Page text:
On July 22nd, Asia witnessed the longest solar eclipse of the century. I saw the pictures, it looked like fun. I’ve only seen a partial solar eclipse in the past, so when I heard about last week’s eclipse lasting nearly 7 minutes, I was more than a little envious.
So another eclipse, another momentous event if you could witness it, but if you couldn’t, at least you had some nice pictures to look at. However, there seems to be one forgotten spectator who had the best seat in the house to watch the moon pass in front of our Sun: the Hinode solar observatory.
Hinode (meaning “Sunrise”) is a space-based observatory launched by the Japanese space agency JAXA in 2006, and since then it has changed our perception of the inner dynamics of the solar corona. It can image the fine-scale magnetic structure of coronal loops and track plasma features with astounding precision.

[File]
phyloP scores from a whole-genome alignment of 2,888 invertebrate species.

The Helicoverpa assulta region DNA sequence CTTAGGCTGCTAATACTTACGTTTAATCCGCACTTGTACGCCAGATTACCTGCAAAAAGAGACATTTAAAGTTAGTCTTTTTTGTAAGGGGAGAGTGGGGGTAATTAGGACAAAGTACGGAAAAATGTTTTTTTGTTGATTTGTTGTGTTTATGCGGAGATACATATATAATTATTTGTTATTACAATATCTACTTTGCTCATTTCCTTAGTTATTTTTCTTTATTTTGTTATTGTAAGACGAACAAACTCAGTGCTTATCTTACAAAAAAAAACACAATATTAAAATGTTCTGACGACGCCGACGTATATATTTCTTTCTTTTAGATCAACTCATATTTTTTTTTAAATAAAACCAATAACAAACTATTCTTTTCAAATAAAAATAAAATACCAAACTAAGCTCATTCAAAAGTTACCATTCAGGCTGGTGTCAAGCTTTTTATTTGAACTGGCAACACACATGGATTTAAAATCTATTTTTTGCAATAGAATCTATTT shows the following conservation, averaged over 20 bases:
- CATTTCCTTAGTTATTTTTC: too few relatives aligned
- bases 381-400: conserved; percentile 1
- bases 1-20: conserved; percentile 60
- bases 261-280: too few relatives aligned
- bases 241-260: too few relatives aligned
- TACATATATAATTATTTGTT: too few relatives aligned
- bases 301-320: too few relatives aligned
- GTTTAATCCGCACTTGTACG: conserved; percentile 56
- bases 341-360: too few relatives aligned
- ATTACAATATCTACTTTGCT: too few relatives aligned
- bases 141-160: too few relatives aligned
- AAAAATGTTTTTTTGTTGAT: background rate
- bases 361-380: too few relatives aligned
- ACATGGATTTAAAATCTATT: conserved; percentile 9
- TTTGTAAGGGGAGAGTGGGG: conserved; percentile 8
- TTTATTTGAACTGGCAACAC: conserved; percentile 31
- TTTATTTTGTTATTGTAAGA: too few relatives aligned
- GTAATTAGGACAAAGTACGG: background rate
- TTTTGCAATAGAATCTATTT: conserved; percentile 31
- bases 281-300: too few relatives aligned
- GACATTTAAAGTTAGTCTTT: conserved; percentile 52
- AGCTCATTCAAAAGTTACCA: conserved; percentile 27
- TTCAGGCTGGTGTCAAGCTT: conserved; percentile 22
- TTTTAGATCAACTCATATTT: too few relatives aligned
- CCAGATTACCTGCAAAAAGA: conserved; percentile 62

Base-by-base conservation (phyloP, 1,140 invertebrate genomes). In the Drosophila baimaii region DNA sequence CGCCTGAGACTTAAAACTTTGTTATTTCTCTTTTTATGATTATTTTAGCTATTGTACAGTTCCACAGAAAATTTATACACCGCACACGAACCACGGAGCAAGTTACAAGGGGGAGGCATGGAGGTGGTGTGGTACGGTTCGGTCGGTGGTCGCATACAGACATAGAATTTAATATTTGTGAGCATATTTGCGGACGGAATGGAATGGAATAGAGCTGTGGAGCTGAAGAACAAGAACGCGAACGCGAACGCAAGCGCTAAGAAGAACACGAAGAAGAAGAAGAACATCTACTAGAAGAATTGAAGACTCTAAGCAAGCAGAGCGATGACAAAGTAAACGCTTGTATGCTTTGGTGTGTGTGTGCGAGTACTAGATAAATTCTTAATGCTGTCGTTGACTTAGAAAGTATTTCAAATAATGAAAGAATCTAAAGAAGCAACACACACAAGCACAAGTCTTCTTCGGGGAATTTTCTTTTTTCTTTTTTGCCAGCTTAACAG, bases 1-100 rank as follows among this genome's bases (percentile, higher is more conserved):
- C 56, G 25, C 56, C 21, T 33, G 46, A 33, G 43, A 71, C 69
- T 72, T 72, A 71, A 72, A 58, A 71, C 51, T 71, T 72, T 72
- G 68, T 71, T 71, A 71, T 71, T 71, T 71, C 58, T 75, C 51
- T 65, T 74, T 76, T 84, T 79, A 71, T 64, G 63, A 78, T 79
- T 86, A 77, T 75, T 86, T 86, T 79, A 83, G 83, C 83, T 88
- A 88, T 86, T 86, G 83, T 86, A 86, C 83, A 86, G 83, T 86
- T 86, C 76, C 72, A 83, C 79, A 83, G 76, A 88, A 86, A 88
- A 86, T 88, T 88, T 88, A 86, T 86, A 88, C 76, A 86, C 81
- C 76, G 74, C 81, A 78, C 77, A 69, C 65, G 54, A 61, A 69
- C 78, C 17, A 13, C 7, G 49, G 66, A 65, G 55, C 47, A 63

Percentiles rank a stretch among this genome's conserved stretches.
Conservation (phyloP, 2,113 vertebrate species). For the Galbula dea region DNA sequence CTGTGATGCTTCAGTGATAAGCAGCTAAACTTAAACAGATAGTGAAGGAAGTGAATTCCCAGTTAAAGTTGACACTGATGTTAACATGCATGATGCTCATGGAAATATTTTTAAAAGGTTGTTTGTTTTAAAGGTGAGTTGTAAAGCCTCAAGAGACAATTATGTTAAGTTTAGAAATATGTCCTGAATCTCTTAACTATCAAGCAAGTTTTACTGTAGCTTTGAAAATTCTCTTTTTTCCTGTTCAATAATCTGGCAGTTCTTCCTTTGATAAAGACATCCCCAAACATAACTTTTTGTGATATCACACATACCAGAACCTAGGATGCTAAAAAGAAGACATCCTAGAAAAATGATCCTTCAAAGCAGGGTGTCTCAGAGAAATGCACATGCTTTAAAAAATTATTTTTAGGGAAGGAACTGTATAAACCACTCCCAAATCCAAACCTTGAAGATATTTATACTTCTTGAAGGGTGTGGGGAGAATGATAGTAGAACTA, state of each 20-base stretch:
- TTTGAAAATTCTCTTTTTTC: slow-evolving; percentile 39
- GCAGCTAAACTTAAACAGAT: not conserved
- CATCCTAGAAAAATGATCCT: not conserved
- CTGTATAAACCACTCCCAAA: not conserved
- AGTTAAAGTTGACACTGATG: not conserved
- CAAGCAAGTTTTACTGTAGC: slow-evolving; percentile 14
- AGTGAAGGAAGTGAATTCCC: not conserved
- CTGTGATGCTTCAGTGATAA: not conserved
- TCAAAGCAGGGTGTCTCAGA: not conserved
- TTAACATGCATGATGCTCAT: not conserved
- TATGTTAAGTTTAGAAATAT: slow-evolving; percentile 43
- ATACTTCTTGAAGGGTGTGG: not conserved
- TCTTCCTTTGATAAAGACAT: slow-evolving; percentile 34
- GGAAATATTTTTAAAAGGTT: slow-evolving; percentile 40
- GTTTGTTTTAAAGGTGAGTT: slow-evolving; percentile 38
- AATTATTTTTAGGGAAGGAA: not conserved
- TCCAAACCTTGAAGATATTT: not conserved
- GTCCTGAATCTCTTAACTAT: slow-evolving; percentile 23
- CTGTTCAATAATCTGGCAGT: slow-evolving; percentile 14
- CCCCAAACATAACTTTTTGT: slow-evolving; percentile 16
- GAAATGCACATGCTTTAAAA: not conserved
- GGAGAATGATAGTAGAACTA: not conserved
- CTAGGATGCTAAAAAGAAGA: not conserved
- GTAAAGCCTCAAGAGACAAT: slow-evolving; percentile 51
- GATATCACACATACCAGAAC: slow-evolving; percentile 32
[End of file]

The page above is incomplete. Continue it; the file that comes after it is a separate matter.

On Wednesday however, Hinode caught an entirely different feature in its lens.
Actually, I’m a little surprised there’s not much of a fuss about the eclipse from space. Admittedly, the lunar transit across the solar disk didn’t attain totality, but it sure looks amazing!
For more of the Hinode eclipse, have a look at the Flickr gallery…